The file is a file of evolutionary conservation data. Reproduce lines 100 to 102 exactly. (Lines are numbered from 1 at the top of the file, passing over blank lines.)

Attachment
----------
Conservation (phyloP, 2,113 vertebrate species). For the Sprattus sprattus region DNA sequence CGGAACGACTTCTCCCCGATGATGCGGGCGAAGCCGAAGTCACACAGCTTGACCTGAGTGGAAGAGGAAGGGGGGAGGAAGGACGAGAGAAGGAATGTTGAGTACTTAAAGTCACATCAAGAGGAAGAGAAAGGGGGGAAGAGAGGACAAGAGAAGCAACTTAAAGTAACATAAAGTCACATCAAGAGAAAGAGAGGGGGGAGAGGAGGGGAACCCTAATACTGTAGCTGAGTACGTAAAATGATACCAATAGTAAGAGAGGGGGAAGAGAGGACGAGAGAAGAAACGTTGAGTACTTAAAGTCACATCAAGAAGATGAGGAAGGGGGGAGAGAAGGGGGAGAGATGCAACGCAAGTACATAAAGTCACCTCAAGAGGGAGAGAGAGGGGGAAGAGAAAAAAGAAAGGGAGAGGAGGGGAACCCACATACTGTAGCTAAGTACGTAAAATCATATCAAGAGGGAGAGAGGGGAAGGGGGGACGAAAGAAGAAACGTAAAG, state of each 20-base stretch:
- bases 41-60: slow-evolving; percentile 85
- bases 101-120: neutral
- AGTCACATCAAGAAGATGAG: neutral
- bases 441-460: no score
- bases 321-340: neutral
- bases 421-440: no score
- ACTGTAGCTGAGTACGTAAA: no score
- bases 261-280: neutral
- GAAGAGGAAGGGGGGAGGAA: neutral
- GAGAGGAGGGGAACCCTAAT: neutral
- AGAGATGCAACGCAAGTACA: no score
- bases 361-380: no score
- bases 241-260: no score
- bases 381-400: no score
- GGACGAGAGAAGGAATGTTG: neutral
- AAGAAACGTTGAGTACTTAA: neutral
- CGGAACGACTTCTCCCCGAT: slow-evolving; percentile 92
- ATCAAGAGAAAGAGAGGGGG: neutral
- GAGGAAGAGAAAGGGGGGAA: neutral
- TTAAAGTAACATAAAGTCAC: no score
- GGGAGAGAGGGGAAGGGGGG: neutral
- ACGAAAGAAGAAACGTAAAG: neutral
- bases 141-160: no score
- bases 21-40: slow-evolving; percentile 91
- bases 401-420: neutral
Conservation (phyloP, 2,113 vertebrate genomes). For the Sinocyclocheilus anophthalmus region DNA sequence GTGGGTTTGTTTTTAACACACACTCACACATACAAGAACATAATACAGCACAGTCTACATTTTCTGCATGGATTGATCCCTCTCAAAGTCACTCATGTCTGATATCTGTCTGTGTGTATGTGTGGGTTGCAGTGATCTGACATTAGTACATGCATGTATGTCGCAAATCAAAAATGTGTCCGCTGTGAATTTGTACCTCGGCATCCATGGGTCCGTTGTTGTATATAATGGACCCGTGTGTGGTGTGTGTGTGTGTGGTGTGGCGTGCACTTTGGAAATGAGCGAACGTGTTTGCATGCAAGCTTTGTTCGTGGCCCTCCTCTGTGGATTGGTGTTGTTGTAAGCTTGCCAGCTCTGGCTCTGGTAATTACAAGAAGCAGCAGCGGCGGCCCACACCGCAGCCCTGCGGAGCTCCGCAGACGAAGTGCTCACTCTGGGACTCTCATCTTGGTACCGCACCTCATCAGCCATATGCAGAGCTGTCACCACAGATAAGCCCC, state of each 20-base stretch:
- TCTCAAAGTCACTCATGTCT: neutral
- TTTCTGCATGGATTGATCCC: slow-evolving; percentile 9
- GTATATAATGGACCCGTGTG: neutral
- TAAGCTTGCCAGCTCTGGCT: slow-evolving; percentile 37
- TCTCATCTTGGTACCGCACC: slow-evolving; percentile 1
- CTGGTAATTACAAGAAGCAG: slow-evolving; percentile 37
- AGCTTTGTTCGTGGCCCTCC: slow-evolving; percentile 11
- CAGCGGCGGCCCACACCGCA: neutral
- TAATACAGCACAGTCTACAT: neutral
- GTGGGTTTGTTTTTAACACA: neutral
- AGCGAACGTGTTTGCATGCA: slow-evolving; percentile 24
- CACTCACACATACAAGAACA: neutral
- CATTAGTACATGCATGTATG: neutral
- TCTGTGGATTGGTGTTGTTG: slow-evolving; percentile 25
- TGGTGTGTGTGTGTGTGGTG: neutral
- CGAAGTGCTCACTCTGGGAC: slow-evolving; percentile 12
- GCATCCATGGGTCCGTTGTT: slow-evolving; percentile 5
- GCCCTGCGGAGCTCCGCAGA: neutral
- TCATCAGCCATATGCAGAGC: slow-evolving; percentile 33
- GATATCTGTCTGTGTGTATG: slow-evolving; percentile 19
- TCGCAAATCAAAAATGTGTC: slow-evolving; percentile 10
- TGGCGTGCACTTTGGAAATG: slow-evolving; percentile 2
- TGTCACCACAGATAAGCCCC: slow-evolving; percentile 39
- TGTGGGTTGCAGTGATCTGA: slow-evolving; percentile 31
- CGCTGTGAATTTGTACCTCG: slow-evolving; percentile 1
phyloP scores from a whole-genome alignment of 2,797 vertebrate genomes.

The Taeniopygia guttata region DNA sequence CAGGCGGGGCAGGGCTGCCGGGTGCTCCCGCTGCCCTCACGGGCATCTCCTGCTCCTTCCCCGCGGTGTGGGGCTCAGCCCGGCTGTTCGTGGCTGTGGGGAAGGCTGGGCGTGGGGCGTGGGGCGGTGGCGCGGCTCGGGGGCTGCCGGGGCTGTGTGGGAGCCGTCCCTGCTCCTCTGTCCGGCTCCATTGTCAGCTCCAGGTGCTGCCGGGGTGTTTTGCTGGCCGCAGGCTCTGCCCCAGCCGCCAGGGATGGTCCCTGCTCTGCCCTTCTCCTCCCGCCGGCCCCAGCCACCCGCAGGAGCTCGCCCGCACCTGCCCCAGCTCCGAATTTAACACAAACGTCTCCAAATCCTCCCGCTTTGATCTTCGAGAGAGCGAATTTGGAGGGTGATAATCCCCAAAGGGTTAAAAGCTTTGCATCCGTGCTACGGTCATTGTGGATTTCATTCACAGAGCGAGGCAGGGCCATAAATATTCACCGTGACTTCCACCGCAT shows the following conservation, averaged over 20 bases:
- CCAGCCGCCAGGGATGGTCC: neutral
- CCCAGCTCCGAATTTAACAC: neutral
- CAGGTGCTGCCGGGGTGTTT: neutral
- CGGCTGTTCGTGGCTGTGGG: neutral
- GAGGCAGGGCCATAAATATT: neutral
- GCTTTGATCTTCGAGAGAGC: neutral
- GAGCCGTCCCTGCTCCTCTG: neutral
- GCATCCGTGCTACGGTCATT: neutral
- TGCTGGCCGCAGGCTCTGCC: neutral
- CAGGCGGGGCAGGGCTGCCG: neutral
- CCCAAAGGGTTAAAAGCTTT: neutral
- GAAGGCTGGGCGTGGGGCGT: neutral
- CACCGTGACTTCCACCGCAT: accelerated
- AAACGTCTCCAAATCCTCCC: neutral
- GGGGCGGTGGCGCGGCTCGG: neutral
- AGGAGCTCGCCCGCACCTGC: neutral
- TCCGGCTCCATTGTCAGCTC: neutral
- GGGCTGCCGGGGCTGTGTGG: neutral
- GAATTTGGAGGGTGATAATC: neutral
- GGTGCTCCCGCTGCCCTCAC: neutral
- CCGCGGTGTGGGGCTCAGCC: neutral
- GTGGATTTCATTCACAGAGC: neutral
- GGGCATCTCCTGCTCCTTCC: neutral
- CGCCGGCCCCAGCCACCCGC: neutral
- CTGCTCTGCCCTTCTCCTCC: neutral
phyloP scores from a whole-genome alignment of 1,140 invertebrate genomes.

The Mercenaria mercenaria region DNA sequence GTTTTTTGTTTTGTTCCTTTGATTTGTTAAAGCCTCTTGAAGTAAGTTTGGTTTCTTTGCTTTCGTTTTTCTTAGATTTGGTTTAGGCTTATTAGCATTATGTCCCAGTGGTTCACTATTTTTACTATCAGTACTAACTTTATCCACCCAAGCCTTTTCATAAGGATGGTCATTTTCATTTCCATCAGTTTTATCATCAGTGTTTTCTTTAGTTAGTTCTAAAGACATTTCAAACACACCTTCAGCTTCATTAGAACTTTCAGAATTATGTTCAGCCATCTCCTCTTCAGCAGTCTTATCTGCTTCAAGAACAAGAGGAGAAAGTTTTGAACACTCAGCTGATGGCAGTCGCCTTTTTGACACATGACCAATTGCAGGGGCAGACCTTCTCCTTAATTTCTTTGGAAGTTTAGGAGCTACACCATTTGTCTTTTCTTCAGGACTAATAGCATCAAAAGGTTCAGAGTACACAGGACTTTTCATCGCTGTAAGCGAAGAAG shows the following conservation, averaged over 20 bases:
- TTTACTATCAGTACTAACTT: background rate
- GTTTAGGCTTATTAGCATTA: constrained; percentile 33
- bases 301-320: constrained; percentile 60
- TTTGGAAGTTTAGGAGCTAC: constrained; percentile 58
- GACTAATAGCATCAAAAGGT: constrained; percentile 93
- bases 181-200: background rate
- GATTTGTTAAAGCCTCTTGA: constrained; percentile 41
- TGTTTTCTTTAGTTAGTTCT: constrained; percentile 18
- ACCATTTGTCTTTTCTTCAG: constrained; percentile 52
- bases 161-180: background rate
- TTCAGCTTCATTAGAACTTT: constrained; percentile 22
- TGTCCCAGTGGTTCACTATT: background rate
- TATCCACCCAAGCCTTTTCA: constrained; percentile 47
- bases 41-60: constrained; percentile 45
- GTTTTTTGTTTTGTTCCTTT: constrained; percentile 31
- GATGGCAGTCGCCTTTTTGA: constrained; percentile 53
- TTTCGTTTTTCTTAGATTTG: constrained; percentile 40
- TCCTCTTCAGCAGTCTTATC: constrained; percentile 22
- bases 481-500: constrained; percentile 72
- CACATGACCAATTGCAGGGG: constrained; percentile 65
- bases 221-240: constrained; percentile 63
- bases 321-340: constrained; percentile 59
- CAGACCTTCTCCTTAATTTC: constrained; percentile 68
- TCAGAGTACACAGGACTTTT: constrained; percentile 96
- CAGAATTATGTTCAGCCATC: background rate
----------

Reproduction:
- bases 481-500: constrained; percentile 72
- CACATGACCAATTGCAGGGG: constrained; percentile 65
- bases 221-240: constrained; percentile 63